In the past he has bragged about fondling unsuspecting women, characterized Mexicans as rapists and gangsters, referred to African nations as s—thole countries and played pat-a-cake with white supremists. His campaign remains under the watchful eye of Special Counsel Robert Mueller to determine if it “colluded’’ – Trump’s term – with the Russian government to aid in his victory. His tweets are so childish most of the time it’s hard to believe they came from an adult.

Sen. Rand Paul

And, according to the latest count from The Washington Post, Trump uttered 9,014 false or misleading claims during the first 773 days of his administration. That comes down to 5.9 whoppers per day.

These statements are often referred to as lies.

Taken all together, Donald J. Trump makes Rufus T. Firefly look like Abraham Lincoln.

Yet slightly more than four out of 10 Americans think Trump is doing a good or excellent job, which is rather like maintaining the 13-51 New York Knicks (the team I grew up rooting for) deserve to be in the NBA finals this season.

And he has a roster full of Republican collaborators who enable him along the way, whispering their admiration in his waiting ear while complaining bitterly about his forays behind his back. Senate Republican Leader Mitch McConnell, of Louisville, remains the most significant figure in that regard – he votes with Trump 94.7 percent of the time, according to a tally kept by the website fivethirtyeight.com – but he is hardly alone.

Fivethirtyeight.com found that Rep. James Comer, R-Tompkinsville, has voted with Trump 93.8 percent of the time during his career, 100 percent during the 116th Congress based on 16 votes. Rep. Andy Barr, R-Lexington, has voted the Trump way 96.4 percent of the time during the extent of the administration.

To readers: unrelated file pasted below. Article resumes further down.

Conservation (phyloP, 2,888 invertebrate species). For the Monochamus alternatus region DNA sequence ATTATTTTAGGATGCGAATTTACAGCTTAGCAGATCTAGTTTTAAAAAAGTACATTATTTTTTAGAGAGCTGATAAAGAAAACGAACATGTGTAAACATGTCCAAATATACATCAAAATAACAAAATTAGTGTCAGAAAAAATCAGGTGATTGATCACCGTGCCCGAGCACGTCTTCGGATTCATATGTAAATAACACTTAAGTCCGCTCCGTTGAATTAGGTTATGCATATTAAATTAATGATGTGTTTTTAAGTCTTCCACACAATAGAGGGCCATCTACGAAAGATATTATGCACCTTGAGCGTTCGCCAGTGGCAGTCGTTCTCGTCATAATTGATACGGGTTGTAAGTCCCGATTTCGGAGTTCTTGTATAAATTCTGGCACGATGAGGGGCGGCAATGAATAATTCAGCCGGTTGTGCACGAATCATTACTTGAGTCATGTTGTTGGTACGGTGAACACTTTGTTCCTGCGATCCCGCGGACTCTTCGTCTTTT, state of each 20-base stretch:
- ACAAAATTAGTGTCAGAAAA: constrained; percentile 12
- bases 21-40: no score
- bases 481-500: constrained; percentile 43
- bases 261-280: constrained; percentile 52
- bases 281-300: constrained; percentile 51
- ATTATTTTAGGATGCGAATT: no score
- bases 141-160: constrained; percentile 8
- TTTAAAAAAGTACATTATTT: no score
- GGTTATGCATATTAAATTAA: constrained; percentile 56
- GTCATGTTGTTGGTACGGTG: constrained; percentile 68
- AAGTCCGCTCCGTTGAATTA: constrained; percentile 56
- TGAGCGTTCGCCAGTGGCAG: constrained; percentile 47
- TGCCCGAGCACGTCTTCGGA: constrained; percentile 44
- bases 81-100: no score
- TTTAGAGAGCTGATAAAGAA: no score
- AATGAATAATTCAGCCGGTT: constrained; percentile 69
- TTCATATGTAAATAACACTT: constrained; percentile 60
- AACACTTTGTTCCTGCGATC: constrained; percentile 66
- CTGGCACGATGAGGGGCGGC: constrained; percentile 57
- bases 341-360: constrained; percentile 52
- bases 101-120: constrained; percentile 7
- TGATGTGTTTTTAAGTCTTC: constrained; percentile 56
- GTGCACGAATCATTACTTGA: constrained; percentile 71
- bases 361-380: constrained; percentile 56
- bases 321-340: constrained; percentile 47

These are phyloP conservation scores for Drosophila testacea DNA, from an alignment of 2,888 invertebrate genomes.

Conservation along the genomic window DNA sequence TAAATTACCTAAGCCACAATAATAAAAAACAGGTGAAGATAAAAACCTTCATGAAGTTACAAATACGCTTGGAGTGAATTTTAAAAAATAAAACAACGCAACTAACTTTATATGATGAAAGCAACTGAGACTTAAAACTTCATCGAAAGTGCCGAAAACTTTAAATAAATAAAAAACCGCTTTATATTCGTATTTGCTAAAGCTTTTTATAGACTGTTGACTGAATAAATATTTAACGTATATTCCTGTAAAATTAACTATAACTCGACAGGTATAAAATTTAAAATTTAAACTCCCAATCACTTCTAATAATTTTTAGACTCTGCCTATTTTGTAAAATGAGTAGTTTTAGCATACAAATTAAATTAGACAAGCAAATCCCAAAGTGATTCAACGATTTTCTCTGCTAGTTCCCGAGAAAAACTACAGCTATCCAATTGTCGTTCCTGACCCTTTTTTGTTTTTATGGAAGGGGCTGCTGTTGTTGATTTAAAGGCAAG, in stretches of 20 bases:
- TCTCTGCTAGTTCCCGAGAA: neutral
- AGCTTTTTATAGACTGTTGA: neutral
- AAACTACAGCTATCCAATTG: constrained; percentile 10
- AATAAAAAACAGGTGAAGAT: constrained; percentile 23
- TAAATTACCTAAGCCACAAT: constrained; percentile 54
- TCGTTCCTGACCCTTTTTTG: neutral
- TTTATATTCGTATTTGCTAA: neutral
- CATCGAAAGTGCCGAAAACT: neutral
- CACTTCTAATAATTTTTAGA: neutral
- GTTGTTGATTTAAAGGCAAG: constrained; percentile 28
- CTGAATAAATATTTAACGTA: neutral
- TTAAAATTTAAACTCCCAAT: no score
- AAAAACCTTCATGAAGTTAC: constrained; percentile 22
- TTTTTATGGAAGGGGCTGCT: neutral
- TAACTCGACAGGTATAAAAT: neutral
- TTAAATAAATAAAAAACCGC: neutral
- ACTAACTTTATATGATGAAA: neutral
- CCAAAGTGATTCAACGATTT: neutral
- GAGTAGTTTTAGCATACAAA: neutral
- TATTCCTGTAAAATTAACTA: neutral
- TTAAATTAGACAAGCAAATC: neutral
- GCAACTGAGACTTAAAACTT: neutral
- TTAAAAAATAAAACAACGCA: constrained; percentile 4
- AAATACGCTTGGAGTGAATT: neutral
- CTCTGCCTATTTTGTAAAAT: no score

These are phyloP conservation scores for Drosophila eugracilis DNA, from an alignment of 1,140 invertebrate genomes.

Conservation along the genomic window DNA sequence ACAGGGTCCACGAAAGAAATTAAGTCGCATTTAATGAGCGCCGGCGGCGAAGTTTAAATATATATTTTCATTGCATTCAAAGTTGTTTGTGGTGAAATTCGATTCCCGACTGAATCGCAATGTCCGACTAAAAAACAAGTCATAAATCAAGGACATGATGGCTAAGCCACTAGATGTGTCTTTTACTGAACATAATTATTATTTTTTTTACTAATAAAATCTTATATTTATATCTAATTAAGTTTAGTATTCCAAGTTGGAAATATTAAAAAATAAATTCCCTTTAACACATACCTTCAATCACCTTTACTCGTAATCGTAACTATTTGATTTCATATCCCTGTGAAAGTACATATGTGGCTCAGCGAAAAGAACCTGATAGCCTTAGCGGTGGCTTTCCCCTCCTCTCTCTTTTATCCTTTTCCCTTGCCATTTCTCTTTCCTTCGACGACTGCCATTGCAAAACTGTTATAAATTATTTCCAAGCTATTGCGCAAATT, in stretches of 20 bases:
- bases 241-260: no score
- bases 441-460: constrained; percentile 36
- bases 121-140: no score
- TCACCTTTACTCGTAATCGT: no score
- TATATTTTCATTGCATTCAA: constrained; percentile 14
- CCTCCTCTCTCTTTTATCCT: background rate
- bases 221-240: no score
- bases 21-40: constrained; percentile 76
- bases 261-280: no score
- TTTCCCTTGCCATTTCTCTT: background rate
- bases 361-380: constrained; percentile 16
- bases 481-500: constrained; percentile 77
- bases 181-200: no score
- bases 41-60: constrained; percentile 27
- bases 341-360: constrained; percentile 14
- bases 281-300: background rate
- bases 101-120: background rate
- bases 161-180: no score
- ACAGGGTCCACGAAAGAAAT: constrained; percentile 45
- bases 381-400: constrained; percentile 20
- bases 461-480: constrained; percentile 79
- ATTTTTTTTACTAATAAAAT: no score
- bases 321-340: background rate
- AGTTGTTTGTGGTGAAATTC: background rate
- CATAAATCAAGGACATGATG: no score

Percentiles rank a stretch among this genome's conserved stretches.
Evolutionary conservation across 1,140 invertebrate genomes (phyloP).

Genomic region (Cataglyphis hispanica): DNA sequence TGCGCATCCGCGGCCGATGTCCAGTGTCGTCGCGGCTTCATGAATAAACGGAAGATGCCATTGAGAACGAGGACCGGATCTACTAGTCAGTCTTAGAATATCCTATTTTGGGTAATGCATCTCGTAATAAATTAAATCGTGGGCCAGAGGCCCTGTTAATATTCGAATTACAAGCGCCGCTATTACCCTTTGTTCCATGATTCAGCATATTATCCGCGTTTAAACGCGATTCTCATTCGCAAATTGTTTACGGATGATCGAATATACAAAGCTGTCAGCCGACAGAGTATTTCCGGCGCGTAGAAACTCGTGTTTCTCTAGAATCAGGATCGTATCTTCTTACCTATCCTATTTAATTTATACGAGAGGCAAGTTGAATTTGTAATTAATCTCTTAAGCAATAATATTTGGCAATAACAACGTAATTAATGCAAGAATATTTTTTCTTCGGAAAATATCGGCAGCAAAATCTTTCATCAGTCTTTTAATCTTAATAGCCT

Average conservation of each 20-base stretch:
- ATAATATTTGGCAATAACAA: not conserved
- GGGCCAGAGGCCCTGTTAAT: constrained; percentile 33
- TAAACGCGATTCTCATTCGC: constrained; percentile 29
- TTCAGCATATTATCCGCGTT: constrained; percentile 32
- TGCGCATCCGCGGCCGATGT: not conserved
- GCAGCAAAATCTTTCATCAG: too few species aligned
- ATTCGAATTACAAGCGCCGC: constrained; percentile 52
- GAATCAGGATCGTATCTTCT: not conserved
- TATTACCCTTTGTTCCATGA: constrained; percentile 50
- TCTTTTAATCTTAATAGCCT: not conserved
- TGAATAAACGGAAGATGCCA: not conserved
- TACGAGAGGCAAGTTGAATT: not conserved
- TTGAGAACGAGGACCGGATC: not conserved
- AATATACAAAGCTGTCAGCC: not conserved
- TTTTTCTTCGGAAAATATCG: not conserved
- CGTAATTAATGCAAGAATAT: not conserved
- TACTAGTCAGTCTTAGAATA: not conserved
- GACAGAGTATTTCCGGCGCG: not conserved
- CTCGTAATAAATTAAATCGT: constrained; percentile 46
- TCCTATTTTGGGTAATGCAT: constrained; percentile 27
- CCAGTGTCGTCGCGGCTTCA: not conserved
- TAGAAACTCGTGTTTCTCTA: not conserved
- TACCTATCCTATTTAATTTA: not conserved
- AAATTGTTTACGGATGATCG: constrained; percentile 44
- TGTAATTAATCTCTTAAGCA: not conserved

Those with the lowest such scores, Sen. Rand Paul, R-Bowling Green and Rep. Thomas Massie, R-SomewhereorotherLewisCounty, are libertarians who occasionally break with Trump on foreign affairs or, in the most recent event, his commandeering of funds for the wall.

Still, it’s curious to witness Republicans with proven records of level-headedness in the past going full Trump. One of those lawmakers familiar to folks in Northern Kentucky is Sen. Rob Portman, R-OH, from just across the Ohio River in Cincinnati.

I got to know Portman pretty well during my tenure as Washington correspondent for the late, lamented Cincinnati Post and always found him smart, thoughtful and generous, a cut above most on Capitol Hill. He did, in fact, represent his constituents well.

Sen. Rob Portman

But over the past two years he has gone almost full Trump, voting with him 93.5 percent of the time in the two-plus years of his presidency and going against him once in eight votes during the 116th Congress. He remains uncommitted on Trump’s wall robbery.

Portman has gone so far as to already endorse Trump for re-election in 2020, paying little heed to his well-documented legal and ethical dilemmas.

I’m not the only one to notice Portman’s peculiar devotion to a man of few if any principles. It is particularly odd since Portman served for a time as director of the Office of Management and Budget under former President George W. Bush, who has felt Trump’s sting.

Howard Wilkinson, the longtime political writer for the Cincinnati Enquirer who just retired from his position as commentator for WVXU-FM, (congratulations, Howard) whose work I have long admired, recently wrote that Portman has “been, for the most part, almost slavishly obedient to President Trump.’’

So, like so many others before him, Portman has abandoned the Republican Party most of us recognized, for the Trump Party and its lies, shady dealings, belligerence, willful ignorance and lack of concern over right and wrong, all accomplished with the principles of a sewer rat.

KyForward’s Washington columnist Bill Straub served 11 years as the Frankfort Bureau chief for The Kentucky Post. He also is the former White House/political correspondent for Scripps Howard News Service. A member of the Kentucky Journalism Hall of Fame, he currently resides in Silver Spring, Maryland, and writes frequently about the federal government and politics. Email him at williamgstraub@gmail.com.